6,625 posts, read 3,752,330 times
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I am going to be harsh. You need to leave and get yourself to an area that is best for your future. I know you love your family. Family is family, and there will never, probably, be others in the world that love you in that way,and that you love them.

But you cannot sacrifice your entire future by staying somewhere for the purpose of taking care of ailing relatives (who, I might add, are at least partially responsible for their health conditions). 59 is not old. Yet their physical conditions sound more like 85 year olds. My father is 85, still maintains his half acre yard himself, goes everywhere, drives his pickup, and even mows his son's yard as a favor. He takes his wife (14 years younger) to a big city 2 1/2 hours away for cancer treatments. He's seems much more fit than your 59 year old relatives.

However, they will all likely die young. There are no obese 80 year olds. My mother was obese and died at 68. It was quick, thank goodness.

If you choose to stay, you must recognize that you are sacrificing your future for the sake of your family, and be prepared to be okay with that.

Do you plan on having kids? Do you want them to grow up there, and have the same problem you have?

If I had a son, I would want him to go somewhere where he could be happy, make money, reach his potential.

My family, too, lives in a specific cultural area. They've lived there since the 1700s. It's a cursed thing that they all live in this one area, always have, always will. I must live there, to live near them. But I moved away years ago for employment opportunities. It was the right thing to do. I don't regret it. They never quite forgave me.

You need to decide what you want your future to be, what you want for any kids you have. The older generation cannot expect the younger generation to sacrifice itself. This is life. All baby birds must learn to fly and start their own lives.

OTOH, if you stay there, you will have no regrets as to family. You will also likely inherit the land, for whatever that is worth. You will be a big help to your family. But you future is limited.

It's your decision. Maybe a city with opportunities as close as possible, so that yu can drive back often or for an emergency?

(BTW...I am thinking of settling back down in retirement where my family members are.)
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Old 01-26-2017, 07:26 PM
 
Location: Missouri
346 posts, read 161,233 times
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It's good of you to help out and fixing up the house is one of the best things you could do for your parents.

I also agree with bpollen's advice that this is their fight, not yours, though. Your parents and other relatives need to face reality, because staying where they are is untenable given the situation you describe. If I were in your parents' shoes, I would be panicking. They need to be out of there, or, at the very least, actively planning the next stage, with a timeline. And all of the relatives should be working on downsizing. Is this something you could help them with--before you find a way out of there?

It's understandable that they don't want to leave the area, but their health and finances will only get worse, as everyone's does. Nobody likes getting older and facing losses, but you have to be realistic that as you age some lifestyles (and other things you used to enjoy) are no longer feasible. Better to plan for it and act while you still have your faculties and comparative health. Being an ostrich will only lead to grief. I have been there with elderly parents who refused to even think about moving or getting rid of anything, even into their 80s. It was not fair to my brothers and me, who were left to do everything. It took up an entire year of our lives.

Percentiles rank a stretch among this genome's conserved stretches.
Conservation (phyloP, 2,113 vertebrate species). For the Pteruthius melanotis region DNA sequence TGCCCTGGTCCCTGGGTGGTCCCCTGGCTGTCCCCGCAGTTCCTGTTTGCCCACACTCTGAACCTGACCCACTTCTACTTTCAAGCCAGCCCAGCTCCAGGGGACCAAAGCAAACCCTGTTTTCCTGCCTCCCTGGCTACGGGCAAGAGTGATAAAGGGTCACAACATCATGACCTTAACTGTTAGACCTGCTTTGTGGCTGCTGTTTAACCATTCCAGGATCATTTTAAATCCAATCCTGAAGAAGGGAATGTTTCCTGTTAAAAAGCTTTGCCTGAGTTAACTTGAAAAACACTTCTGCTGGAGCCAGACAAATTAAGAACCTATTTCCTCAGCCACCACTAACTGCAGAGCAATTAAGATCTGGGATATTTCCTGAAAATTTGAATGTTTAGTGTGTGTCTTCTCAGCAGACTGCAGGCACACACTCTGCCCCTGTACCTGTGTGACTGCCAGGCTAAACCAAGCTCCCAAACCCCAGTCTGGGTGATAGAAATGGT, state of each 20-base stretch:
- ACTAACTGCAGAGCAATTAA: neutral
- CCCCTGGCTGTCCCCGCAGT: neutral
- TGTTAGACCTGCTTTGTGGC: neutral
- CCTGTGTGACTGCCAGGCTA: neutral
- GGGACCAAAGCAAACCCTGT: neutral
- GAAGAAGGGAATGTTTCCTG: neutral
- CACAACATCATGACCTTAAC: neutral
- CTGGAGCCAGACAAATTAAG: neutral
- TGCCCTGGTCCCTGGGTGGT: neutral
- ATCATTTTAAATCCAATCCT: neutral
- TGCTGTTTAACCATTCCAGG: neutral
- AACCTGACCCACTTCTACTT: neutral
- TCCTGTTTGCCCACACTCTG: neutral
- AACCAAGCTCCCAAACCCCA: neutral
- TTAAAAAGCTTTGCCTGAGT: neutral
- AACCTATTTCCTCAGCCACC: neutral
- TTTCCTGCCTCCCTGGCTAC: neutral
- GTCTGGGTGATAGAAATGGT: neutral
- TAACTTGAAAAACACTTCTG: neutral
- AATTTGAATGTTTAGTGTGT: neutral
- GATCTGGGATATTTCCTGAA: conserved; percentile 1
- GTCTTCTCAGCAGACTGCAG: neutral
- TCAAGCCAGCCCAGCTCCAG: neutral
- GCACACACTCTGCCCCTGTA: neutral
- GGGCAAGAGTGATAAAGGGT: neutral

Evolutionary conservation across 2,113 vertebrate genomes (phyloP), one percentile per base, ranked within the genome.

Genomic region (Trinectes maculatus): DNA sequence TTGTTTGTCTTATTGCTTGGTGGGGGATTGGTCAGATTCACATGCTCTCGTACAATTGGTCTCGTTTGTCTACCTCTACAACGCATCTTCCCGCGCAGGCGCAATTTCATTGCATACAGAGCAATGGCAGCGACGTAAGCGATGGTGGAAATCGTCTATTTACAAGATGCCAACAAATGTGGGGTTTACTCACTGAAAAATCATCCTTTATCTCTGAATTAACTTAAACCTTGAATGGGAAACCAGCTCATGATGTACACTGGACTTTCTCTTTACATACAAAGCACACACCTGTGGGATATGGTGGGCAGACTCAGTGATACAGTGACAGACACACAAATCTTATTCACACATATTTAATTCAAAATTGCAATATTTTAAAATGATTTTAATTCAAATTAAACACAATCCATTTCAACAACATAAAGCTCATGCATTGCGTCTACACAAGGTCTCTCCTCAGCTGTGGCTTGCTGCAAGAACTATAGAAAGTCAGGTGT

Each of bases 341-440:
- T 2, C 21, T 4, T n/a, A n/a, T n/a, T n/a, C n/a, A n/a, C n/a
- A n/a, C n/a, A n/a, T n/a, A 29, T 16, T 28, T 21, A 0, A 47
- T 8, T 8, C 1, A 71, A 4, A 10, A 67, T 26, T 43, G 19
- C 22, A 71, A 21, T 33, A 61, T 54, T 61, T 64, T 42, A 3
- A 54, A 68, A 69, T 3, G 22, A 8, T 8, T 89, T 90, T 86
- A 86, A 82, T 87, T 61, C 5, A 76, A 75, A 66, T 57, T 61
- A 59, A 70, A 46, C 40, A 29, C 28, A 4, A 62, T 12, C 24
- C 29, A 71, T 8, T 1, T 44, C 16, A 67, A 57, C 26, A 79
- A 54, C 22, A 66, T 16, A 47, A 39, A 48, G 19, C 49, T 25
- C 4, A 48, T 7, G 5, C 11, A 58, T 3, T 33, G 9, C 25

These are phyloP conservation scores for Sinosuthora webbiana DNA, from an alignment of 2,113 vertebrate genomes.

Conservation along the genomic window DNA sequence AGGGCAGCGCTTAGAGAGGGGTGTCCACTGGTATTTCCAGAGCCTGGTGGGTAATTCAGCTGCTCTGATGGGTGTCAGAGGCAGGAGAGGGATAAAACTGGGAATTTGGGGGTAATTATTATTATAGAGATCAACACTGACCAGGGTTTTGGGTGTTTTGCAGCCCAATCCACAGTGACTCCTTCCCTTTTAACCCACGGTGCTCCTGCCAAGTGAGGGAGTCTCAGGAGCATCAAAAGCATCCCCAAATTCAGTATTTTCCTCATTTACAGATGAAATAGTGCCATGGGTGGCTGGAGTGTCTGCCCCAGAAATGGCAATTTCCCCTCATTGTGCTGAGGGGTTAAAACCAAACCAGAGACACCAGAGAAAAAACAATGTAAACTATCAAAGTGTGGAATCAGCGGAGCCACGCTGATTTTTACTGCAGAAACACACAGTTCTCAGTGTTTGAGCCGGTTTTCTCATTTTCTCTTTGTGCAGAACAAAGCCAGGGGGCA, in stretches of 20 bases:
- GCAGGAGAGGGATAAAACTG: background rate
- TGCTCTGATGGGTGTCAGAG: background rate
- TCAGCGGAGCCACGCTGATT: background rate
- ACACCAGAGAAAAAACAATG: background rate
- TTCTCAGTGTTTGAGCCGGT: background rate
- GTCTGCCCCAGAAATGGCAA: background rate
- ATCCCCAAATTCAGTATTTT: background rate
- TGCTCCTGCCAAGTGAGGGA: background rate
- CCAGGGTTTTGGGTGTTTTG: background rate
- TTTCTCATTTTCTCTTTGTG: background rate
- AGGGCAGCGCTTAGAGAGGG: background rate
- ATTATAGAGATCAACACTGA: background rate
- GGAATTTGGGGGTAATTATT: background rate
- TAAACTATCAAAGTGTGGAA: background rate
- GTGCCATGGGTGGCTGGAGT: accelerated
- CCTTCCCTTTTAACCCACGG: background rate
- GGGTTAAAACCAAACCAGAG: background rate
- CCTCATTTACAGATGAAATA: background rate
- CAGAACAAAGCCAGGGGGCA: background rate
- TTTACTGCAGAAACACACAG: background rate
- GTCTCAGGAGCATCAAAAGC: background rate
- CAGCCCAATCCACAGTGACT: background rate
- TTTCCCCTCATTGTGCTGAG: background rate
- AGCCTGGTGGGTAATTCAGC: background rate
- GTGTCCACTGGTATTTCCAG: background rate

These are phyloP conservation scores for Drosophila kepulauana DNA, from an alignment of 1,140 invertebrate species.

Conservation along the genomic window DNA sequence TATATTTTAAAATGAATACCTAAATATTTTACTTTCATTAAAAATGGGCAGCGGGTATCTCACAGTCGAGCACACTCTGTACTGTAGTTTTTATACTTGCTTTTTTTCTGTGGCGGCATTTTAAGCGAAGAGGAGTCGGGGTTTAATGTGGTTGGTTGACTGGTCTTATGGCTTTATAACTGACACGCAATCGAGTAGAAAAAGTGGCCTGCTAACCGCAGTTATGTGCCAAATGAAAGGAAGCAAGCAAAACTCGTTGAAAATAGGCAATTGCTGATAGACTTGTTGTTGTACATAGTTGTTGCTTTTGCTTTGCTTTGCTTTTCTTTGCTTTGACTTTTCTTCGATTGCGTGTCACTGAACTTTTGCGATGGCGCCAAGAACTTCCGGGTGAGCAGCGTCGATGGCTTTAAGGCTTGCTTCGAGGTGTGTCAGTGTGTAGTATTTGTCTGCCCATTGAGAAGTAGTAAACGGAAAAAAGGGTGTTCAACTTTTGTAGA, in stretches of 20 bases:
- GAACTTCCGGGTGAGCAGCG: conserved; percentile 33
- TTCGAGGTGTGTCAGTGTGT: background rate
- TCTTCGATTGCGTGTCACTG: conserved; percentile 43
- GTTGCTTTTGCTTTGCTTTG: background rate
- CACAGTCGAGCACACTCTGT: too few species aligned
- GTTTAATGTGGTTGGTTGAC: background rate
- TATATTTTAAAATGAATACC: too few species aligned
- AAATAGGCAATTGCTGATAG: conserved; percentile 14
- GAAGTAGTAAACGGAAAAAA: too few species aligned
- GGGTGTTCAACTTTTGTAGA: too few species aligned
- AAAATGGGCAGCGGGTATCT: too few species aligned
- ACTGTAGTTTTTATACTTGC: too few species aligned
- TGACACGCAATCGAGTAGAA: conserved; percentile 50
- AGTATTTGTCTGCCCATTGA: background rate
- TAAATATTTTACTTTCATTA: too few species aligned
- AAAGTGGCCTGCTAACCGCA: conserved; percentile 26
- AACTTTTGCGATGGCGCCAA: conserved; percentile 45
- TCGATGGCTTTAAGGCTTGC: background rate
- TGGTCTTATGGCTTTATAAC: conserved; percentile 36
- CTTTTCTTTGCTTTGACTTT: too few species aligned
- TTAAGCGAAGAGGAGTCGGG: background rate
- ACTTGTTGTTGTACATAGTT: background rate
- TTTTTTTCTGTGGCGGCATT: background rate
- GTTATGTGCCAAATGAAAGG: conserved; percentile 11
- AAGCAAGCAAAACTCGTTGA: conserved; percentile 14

I am the same age as your parents (though in better health) and my husband and I are in the process of downsizing our belongings and house size by half, moving to a house that's mostly on one level, and moving closer to shopping areas, since I no longer want to drive an hour and a half round-trip to go to someplace like Whole Foods or Target. And I anticipate downsizing even further in another 10-15 years.

Can you have a straight conversation with your parents about this? Are they still employed and could they get jobs if they move to the metro area you described? Not clear on why they're broke, since it doesn't sound like they live in an expensive area or have a large mortgage.
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Old 01-26-2017, 09:40 PM
 
Location: Tennessee
23,592 posts, read 17,582,380 times
Reputation: 27682
I don't know how much the parents have, but it's not much. Both cars will be paid off by spring - mom already wants an SUV to replace her 2010 Camry because it's hard for her to get in and out of, trying to talk them into buying used if they buy anything. Little to no other consumer debt to my knowledge - that appears to have been paid off or written off.

Mortgage is $660/month. Income is about $75,000 between them. Neither have made more than $40,000 consistently. They have elementary education degrees, but rarely used them. They had teaching jobs about four hours away in South Carolina in the 90s, but their parents guilt-tripped them into moving back. She's worked in local banks since then - he worked at a factory before downsizing at the start of the last recession and has been stuck in a call center for a decade. He works two days from home, two days at the office, but 100 mile round trip commute. Had they stayed at those teaching jobs, they'd be vested nicely in a government pension by now. They do have four small pensions between them at the places they've worked - with SS, they can probably get by. He'll probably work at least part time as long as he is healthy - he is not a sedentary person.